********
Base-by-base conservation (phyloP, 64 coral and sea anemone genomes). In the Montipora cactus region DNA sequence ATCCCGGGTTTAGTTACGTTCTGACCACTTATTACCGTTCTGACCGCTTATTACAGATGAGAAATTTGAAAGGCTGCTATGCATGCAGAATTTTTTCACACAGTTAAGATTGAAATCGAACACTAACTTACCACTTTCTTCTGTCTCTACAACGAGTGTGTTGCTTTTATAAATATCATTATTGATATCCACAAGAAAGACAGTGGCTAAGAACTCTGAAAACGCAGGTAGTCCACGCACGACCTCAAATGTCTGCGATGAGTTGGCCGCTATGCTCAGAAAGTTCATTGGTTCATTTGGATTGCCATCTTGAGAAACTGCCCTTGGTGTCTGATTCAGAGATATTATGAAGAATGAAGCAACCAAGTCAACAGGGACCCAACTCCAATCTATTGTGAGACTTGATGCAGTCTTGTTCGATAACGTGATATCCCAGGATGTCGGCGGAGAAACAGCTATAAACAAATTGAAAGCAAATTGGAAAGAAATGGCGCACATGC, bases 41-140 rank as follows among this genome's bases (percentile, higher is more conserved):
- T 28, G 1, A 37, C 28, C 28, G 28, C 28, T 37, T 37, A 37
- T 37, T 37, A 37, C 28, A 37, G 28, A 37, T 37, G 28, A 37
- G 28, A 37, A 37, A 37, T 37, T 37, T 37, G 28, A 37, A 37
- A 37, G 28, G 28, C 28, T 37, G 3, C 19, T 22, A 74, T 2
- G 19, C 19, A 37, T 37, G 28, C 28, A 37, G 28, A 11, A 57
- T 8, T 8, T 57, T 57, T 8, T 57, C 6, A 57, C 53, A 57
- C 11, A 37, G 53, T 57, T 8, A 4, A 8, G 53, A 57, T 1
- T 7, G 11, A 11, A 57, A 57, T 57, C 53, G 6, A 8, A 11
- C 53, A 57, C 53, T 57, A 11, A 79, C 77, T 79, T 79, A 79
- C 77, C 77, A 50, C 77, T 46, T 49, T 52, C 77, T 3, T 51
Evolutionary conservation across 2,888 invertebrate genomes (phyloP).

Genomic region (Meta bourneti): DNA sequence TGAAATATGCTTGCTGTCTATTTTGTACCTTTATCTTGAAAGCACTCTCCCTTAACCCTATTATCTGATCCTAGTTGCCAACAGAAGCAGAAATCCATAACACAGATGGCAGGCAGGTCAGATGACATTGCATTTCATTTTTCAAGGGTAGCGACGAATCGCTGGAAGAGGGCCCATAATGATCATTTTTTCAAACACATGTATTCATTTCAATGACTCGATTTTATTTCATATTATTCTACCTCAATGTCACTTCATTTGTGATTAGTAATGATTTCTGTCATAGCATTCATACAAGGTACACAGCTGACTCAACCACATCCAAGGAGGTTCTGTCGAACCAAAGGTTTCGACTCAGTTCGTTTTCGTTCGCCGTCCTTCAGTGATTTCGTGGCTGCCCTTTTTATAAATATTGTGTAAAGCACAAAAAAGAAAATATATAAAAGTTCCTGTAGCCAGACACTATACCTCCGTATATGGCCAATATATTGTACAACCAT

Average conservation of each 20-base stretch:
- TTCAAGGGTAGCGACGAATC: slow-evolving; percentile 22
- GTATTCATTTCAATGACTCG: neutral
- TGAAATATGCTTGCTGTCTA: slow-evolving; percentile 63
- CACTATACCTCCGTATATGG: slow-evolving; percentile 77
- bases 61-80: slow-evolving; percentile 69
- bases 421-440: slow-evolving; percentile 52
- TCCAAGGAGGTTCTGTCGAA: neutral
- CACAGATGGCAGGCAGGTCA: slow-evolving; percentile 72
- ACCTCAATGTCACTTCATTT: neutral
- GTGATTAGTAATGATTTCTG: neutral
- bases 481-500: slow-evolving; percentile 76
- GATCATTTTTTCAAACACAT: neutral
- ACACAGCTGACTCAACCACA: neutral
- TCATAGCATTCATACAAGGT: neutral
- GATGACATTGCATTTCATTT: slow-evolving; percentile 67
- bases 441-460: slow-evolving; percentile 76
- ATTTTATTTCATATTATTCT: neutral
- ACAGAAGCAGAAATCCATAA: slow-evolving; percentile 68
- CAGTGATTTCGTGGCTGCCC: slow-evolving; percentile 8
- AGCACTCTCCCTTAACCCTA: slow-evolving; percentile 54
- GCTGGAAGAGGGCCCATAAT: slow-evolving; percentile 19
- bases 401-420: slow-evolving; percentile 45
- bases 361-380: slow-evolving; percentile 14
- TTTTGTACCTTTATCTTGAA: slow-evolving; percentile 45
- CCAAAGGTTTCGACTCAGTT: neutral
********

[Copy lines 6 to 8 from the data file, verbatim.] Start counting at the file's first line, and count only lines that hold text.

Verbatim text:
- G 19, C 19, A 37, T 37, G 28, C 28, A 37, G 28, A 11, A 57
- T 8, T 8, T 57, T 57, T 8, T 57, C 6, A 57, C 53, A 57
- C 11, A 37, G 53, T 57, T 8, A 4, A 8, G 53, A 57, T 1